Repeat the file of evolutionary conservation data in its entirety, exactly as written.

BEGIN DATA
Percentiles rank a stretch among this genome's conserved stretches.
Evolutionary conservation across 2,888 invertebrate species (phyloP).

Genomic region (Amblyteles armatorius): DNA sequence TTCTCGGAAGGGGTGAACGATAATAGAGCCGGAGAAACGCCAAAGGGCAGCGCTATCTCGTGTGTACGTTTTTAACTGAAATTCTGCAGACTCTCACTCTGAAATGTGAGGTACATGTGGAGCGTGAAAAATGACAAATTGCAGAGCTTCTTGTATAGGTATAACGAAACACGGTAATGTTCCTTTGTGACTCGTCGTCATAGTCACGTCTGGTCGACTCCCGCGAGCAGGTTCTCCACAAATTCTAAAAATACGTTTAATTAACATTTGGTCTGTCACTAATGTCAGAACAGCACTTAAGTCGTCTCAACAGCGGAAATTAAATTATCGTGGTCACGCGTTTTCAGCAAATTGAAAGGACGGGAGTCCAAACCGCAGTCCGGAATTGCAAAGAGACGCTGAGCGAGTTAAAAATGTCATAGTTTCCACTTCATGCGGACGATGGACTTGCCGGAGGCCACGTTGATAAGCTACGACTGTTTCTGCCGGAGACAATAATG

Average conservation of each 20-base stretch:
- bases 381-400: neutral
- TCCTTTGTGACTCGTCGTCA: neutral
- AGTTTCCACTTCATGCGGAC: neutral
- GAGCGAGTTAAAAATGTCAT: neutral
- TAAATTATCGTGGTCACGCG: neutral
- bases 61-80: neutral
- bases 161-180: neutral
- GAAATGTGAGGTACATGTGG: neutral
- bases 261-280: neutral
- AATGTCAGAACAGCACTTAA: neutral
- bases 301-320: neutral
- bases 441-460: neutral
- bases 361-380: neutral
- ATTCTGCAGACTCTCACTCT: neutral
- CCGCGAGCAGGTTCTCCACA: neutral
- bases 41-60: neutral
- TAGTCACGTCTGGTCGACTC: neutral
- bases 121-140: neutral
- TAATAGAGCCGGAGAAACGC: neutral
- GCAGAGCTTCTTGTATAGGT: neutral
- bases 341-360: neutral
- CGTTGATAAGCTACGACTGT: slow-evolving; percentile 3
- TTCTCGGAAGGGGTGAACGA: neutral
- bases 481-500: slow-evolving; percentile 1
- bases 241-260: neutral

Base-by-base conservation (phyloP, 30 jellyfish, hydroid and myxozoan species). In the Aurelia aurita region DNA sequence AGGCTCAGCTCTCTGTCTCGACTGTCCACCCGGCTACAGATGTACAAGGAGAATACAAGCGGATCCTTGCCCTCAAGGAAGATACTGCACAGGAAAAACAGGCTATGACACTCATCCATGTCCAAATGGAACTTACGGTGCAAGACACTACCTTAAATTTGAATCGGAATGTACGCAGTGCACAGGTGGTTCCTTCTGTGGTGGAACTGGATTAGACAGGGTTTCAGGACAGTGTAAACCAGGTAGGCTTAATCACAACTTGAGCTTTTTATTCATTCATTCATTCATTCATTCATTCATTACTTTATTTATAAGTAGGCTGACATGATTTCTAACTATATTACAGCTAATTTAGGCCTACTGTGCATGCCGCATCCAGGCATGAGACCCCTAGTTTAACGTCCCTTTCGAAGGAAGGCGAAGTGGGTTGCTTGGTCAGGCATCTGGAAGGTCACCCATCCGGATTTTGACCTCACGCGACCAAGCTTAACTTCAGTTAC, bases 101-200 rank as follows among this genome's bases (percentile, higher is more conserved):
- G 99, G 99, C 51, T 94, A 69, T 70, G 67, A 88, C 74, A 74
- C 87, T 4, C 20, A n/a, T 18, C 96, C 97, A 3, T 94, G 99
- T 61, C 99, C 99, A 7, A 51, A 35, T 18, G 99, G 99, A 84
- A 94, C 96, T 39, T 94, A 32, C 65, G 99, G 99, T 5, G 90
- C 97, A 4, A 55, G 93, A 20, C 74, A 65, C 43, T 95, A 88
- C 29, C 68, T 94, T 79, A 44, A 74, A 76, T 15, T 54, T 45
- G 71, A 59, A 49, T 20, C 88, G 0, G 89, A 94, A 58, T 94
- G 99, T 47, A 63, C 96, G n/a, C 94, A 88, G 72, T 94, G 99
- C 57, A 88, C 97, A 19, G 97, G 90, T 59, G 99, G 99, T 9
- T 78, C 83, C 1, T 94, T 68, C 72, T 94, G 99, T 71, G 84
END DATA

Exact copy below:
Percentiles rank a stretch among this genome's conserved stretches.
Evolutionary conservation across 2,888 invertebrate species (phyloP).

Genomic region (Amblyteles armatorius): DNA sequence TTCTCGGAAGGGGTGAACGATAATAGAGCCGGAGAAACGCCAAAGGGCAGCGCTATCTCGTGTGTACGTTTTTAACTGAAATTCTGCAGACTCTCACTCTGAAATGTGAGGTACATGTGGAGCGTGAAAAATGACAAATTGCAGAGCTTCTTGTATAGGTATAACGAAACACGGTAATGTTCCTTTGTGACTCGTCGTCATAGTCACGTCTGGTCGACTCCCGCGAGCAGGTTCTCCACAAATTCTAAAAATACGTTTAATTAACATTTGGTCTGTCACTAATGTCAGAACAGCACTTAAGTCGTCTCAACAGCGGAAATTAAATTATCGTGGTCACGCGTTTTCAGCAAATTGAAAGGACGGGAGTCCAAACCGCAGTCCGGAATTGCAAAGAGACGCTGAGCGAGTTAAAAATGTCATAGTTTCCACTTCATGCGGACGATGGACTTGCCGGAGGCCACGTTGATAAGCTACGACTGTTTCTGCCGGAGACAATAATG

Average conservation of each 20-base stretch:
- bases 381-400: neutral
- TCCTTTGTGACTCGTCGTCA: neutral
- AGTTTCCACTTCATGCGGAC: neutral
- GAGCGAGTTAAAAATGTCAT: neutral
- TAAATTATCGTGGTCACGCG: neutral
- bases 61-80: neutral
- bases 161-180: neutral
- GAAATGTGAGGTACATGTGG: neutral
- bases 261-280: neutral
- AATGTCAGAACAGCACTTAA: neutral
- bases 301-320: neutral
- bases 441-460: neutral
- bases 361-380: neutral
- ATTCTGCAGACTCTCACTCT: neutral
- CCGCGAGCAGGTTCTCCACA: neutral
- bases 41-60: neutral
- TAGTCACGTCTGGTCGACTC: neutral
- bases 121-140: neutral
- TAATAGAGCCGGAGAAACGC: neutral
- GCAGAGCTTCTTGTATAGGT: neutral
- bases 341-360: neutral
- CGTTGATAAGCTACGACTGT: slow-evolving; percentile 3
- TTCTCGGAAGGGGTGAACGA: neutral
- bases 481-500: slow-evolving; percentile 1
- bases 241-260: neutral

Base-by-base conservation (phyloP, 30 jellyfish, hydroid and myxozoan species). In the Aurelia aurita region DNA sequence AGGCTCAGCTCTCTGTCTCGACTGTCCACCCGGCTACAGATGTACAAGGAGAATACAAGCGGATCCTTGCCCTCAAGGAAGATACTGCACAGGAAAAACAGGCTATGACACTCATCCATGTCCAAATGGAACTTACGGTGCAAGACACTACCTTAAATTTGAATCGGAATGTACGCAGTGCACAGGTGGTTCCTTCTGTGGTGGAACTGGATTAGACAGGGTTTCAGGACAGTGTAAACCAGGTAGGCTTAATCACAACTTGAGCTTTTTATTCATTCATTCATTCATTCATTCATTCATTACTTTATTTATAAGTAGGCTGACATGATTTCTAACTATATTACAGCTAATTTAGGCCTACTGTGCATGCCGCATCCAGGCATGAGACCCCTAGTTTAACGTCCCTTTCGAAGGAAGGCGAAGTGGGTTGCTTGGTCAGGCATCTGGAAGGTCACCCATCCGGATTTTGACCTCACGCGACCAAGCTTAACTTCAGTTAC, bases 101-200 rank as follows among this genome's bases (percentile, higher is more conserved):
- G 99, G 99, C 51, T 94, A 69, T 70, G 67, A 88, C 74, A 74
- C 87, T 4, C 20, A n/a, T 18, C 96, C 97, A 3, T 94, G 99
- T 61, C 99, C 99, A 7, A 51, A 35, T 18, G 99, G 99, A 84
- A 94, C 96, T 39, T 94, A 32, C 65, G 99, G 99, T 5, G 90
- C 97, A 4, A 55, G 93, A 20, C 74, A 65, C 43, T 95, A 88
- C 29, C 68, T 94, T 79, A 44, A 74, A 76, T 15, T 54, T 45
- G 71, A 59, A 49, T 20, C 88, G 0, G 89, A 94, A 58, T 94
- G 99, T 47, A 63, C 96, G n/a, C 94, A 88, G 72, T 94, G 99
- C 57, A 88, C 97, A 19, G 97, G 90, T 59, G 99, G 99, T 9
- T 78, C 83, C 1, T 94, T 68, C 72, T 94, G 99, T 71, G 84